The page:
Garrett Gibson
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There is an oft-repeated American cliché that freedom is not free. Below the surface of this cliché lies three implications: first, that we value freedom; second, that we are willing to pay the price demanded for the protection of freedom; and third, and most pertinent to this discussion, that we protect, with the force of law, the things we value.

While intuitive, the third implication gives us a glimpse of a startling future when applied to religious freedom. If it’s true that we protect the things we value, and that we won’t protect things we don’t value, won’t religious freedom, the protection of religion, exist only so long as we value religion?

In other words, when society stops valuing religion, what motivation is there for society to protect religious freedom?

In the beginning, America protected religious freedom more robustly than any other country in history because of the value its founders placed on religion. Religiously oppressive European governments forced immigrants to the New World. Religion that was not valued in the Old World found a new home in the New World. And when the New World became a new country, its founders expressed their commitment to the value of religion by protecting it in America’s first constitutional amendment.

But the New World is changing. In the same way that children grow into the likeness of their parents, the New World is quickly becoming the Old World.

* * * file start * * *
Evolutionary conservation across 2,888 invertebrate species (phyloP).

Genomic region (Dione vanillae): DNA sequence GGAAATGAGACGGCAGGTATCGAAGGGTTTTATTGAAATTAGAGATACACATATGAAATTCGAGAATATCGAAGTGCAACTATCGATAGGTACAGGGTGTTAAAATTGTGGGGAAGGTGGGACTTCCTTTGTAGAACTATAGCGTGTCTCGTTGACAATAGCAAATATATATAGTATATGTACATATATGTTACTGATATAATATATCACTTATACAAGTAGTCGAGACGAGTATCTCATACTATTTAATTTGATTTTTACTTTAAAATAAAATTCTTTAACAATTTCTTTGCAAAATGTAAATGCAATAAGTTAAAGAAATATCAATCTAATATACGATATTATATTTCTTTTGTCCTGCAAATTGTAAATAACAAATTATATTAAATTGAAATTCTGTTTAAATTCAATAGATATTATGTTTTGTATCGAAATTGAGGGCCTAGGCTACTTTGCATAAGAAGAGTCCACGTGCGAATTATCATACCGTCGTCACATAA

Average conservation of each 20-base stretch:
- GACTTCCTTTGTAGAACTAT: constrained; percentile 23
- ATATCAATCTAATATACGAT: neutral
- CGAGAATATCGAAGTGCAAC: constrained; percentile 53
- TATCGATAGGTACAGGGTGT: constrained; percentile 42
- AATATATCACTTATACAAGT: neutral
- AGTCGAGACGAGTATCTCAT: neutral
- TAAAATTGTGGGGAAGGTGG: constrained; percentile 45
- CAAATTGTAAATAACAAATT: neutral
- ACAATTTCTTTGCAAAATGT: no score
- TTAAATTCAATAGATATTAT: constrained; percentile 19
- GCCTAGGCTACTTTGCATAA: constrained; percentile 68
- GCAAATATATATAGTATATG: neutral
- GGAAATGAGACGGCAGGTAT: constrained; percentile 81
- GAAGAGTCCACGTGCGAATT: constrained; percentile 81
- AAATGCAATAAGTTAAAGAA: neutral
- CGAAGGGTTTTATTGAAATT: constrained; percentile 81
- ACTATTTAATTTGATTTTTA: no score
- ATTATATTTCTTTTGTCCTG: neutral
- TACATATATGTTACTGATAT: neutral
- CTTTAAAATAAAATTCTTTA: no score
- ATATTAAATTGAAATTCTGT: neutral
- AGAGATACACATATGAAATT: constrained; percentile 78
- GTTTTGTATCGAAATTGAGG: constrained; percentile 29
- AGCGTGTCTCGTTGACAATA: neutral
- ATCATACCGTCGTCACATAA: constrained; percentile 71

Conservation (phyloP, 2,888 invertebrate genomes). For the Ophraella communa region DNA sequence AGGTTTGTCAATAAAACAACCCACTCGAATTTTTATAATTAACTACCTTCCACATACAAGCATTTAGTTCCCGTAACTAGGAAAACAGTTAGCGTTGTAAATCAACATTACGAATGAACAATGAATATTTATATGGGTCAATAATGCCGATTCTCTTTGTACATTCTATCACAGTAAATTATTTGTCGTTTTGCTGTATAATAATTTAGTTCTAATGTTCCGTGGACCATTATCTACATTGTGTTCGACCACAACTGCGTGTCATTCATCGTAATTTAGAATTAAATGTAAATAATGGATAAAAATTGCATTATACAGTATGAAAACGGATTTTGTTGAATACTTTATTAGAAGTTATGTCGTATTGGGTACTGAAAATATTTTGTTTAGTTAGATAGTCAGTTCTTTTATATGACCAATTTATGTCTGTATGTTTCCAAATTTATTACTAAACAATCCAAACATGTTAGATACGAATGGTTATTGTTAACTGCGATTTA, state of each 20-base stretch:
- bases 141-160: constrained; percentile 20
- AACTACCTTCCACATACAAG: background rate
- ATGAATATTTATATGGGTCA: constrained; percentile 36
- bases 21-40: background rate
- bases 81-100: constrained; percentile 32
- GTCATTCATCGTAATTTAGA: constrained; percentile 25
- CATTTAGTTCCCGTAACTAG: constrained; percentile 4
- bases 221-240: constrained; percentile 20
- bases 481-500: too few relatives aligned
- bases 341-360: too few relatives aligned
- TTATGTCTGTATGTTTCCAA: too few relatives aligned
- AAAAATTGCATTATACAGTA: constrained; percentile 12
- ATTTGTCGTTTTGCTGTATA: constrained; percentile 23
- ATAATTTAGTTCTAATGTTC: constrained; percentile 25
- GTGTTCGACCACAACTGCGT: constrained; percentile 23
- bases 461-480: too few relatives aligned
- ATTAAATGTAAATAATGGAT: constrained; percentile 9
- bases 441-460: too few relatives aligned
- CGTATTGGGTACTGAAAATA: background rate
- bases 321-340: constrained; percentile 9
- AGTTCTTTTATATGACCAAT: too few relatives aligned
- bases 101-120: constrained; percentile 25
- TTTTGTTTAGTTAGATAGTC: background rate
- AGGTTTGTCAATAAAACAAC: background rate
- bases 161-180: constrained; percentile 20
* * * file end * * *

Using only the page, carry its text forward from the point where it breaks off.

The American society decreasingly values religion, seriously jeopardizing the future of religious of freedom. A society that does not value religion will not protect religious freedom. The attitude of the next generation towards religion is nothing short of frightening: religious irreverence is commonplace and nothing is held to be sacred. If the value that society allocates to religion could be measured on a sort of generational continuum, it would likely show the immediate past and current generation as apathetic towards religion; they are areligious. Not so for the rising generation where animosity is displacing apathy. It’s antireligious. The tone of the new intellectual religious critics, traditionally civil, has shifted to downright animosity, disrespect, and condescension. Richard Dawkins, Christopher Hitchens, and their associates daily derogate and assail the very existence of religion.

Thus, we face a difficult question: in the future how will we succeed in arguing for the protection of religious freedoms in a society that places no value in religion?

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Garrett Gibson

Garrett Gibson is an Alliance Defense Fund Blackstone Fellow (2010) and a second-year law student at the University of Houston Law Center in Houston, Texas.